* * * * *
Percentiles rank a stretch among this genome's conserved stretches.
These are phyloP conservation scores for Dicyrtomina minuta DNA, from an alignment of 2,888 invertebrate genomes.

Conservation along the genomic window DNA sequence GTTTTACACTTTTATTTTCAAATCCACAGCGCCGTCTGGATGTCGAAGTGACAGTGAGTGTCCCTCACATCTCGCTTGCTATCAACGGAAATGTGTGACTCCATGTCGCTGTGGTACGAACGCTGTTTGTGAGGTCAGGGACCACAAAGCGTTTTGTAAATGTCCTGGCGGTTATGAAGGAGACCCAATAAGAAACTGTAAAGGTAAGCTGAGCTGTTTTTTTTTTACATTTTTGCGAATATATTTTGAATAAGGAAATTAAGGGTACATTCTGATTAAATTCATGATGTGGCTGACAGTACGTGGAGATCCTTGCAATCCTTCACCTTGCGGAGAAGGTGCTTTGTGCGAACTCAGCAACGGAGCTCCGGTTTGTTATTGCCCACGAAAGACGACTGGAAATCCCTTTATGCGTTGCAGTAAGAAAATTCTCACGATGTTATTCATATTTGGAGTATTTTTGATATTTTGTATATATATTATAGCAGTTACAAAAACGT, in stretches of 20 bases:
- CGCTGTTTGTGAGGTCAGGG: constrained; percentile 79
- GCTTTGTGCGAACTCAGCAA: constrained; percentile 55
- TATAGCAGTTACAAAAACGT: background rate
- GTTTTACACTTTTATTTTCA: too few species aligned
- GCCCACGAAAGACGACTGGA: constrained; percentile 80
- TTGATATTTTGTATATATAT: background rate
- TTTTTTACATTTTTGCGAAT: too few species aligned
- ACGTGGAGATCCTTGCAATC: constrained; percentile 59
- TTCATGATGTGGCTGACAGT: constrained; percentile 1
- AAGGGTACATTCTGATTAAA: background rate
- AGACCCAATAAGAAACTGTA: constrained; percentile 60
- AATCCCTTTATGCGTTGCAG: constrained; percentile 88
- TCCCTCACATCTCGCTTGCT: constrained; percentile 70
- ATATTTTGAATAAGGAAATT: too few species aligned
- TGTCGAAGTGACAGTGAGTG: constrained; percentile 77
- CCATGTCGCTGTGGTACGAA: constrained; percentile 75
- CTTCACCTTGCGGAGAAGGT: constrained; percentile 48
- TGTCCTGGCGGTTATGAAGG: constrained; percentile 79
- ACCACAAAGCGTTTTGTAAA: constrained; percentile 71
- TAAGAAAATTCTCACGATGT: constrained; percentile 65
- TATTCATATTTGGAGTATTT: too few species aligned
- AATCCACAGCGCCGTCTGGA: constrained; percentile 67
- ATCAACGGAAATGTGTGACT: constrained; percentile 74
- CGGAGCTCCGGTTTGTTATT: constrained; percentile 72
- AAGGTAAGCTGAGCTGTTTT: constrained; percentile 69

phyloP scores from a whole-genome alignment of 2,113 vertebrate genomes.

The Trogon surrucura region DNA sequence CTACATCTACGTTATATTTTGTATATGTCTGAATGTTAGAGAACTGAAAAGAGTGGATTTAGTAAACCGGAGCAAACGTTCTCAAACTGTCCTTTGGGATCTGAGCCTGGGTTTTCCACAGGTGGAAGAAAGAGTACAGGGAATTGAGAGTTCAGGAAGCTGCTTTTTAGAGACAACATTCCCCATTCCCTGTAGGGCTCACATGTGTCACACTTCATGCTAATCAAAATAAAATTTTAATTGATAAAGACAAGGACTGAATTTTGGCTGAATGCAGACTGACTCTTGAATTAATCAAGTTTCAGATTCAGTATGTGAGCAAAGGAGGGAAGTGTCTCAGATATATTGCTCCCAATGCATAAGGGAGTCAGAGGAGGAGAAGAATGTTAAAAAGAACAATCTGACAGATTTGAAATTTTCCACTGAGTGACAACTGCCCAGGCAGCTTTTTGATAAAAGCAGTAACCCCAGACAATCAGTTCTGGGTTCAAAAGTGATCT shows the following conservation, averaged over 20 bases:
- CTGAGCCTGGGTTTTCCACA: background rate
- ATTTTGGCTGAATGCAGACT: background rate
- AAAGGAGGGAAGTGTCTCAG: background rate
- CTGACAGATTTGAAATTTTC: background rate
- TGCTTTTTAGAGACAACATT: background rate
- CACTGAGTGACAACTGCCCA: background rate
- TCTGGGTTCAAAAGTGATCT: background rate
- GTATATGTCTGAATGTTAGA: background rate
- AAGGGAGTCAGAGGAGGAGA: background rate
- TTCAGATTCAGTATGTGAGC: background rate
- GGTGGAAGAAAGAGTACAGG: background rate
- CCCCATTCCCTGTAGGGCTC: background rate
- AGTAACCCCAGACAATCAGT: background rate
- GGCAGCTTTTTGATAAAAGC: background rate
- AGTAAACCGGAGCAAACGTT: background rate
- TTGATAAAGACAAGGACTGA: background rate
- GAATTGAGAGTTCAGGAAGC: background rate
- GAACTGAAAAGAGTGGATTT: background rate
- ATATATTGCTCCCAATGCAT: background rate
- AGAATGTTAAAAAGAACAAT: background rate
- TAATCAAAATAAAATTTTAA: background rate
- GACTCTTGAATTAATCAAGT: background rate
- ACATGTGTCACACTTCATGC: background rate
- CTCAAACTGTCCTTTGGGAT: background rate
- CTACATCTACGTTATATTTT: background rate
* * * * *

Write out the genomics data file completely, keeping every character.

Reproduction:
Percentiles rank a stretch among this genome's conserved stretches.
These are phyloP conservation scores for Dicyrtomina minuta DNA, from an alignment of 2,888 invertebrate genomes.

Conservation along the genomic window DNA sequence GTTTTACACTTTTATTTTCAAATCCACAGCGCCGTCTGGATGTCGAAGTGACAGTGAGTGTCCCTCACATCTCGCTTGCTATCAACGGAAATGTGTGACTCCATGTCGCTGTGGTACGAACGCTGTTTGTGAGGTCAGGGACCACAAAGCGTTTTGTAAATGTCCTGGCGGTTATGAAGGAGACCCAATAAGAAACTGTAAAGGTAAGCTGAGCTGTTTTTTTTTTACATTTTTGCGAATATATTTTGAATAAGGAAATTAAGGGTACATTCTGATTAAATTCATGATGTGGCTGACAGTACGTGGAGATCCTTGCAATCCTTCACCTTGCGGAGAAGGTGCTTTGTGCGAACTCAGCAACGGAGCTCCGGTTTGTTATTGCCCACGAAAGACGACTGGAAATCCCTTTATGCGTTGCAGTAAGAAAATTCTCACGATGTTATTCATATTTGGAGTATTTTTGATATTTTGTATATATATTATAGCAGTTACAAAAACGT, in stretches of 20 bases:
- CGCTGTTTGTGAGGTCAGGG: constrained; percentile 79
- GCTTTGTGCGAACTCAGCAA: constrained; percentile 55
- TATAGCAGTTACAAAAACGT: background rate
- GTTTTACACTTTTATTTTCA: too few species aligned
- GCCCACGAAAGACGACTGGA: constrained; percentile 80
- TTGATATTTTGTATATATAT: background rate
- TTTTTTACATTTTTGCGAAT: too few species aligned
- ACGTGGAGATCCTTGCAATC: constrained; percentile 59
- TTCATGATGTGGCTGACAGT: constrained; percentile 1
- AAGGGTACATTCTGATTAAA: background rate
- AGACCCAATAAGAAACTGTA: constrained; percentile 60
- AATCCCTTTATGCGTTGCAG: constrained; percentile 88
- TCCCTCACATCTCGCTTGCT: constrained; percentile 70
- ATATTTTGAATAAGGAAATT: too few species aligned
- TGTCGAAGTGACAGTGAGTG: constrained; percentile 77
- CCATGTCGCTGTGGTACGAA: constrained; percentile 75
- CTTCACCTTGCGGAGAAGGT: constrained; percentile 48
- TGTCCTGGCGGTTATGAAGG: constrained; percentile 79
- ACCACAAAGCGTTTTGTAAA: constrained; percentile 71
- TAAGAAAATTCTCACGATGT: constrained; percentile 65
- TATTCATATTTGGAGTATTT: too few species aligned
- AATCCACAGCGCCGTCTGGA: constrained; percentile 67
- ATCAACGGAAATGTGTGACT: constrained; percentile 74
- CGGAGCTCCGGTTTGTTATT: constrained; percentile 72
- AAGGTAAGCTGAGCTGTTTT: constrained; percentile 69

phyloP scores from a whole-genome alignment of 2,113 vertebrate genomes.

The Trogon surrucura region DNA sequence CTACATCTACGTTATATTTTGTATATGTCTGAATGTTAGAGAACTGAAAAGAGTGGATTTAGTAAACCGGAGCAAACGTTCTCAAACTGTCCTTTGGGATCTGAGCCTGGGTTTTCCACAGGTGGAAGAAAGAGTACAGGGAATTGAGAGTTCAGGAAGCTGCTTTTTAGAGACAACATTCCCCATTCCCTGTAGGGCTCACATGTGTCACACTTCATGCTAATCAAAATAAAATTTTAATTGATAAAGACAAGGACTGAATTTTGGCTGAATGCAGACTGACTCTTGAATTAATCAAGTTTCAGATTCAGTATGTGAGCAAAGGAGGGAAGTGTCTCAGATATATTGCTCCCAATGCATAAGGGAGTCAGAGGAGGAGAAGAATGTTAAAAAGAACAATCTGACAGATTTGAAATTTTCCACTGAGTGACAACTGCCCAGGCAGCTTTTTGATAAAAGCAGTAACCCCAGACAATCAGTTCTGGGTTCAAAAGTGATCT shows the following conservation, averaged over 20 bases:
- CTGAGCCTGGGTTTTCCACA: background rate
- ATTTTGGCTGAATGCAGACT: background rate
- AAAGGAGGGAAGTGTCTCAG: background rate
- CTGACAGATTTGAAATTTTC: background rate
- TGCTTTTTAGAGACAACATT: background rate
- CACTGAGTGACAACTGCCCA: background rate
- TCTGGGTTCAAAAGTGATCT: background rate
- GTATATGTCTGAATGTTAGA: background rate
- AAGGGAGTCAGAGGAGGAGA: background rate
- TTCAGATTCAGTATGTGAGC: background rate
- GGTGGAAGAAAGAGTACAGG: background rate
- CCCCATTCCCTGTAGGGCTC: background rate
- AGTAACCCCAGACAATCAGT: background rate
- GGCAGCTTTTTGATAAAAGC: background rate
- AGTAAACCGGAGCAAACGTT: background rate
- TTGATAAAGACAAGGACTGA: background rate
- GAATTGAGAGTTCAGGAAGC: background rate
- GAACTGAAAAGAGTGGATTT: background rate
- ATATATTGCTCCCAATGCAT: background rate
- AGAATGTTAAAAAGAACAAT: background rate
- TAATCAAAATAAAATTTTAA: background rate
- GACTCTTGAATTAATCAAGT: background rate
- ACATGTGTCACACTTCATGC: background rate
- CTCAAACTGTCCTTTGGGAT: background rate
- CTACATCTACGTTATATTTT: background rate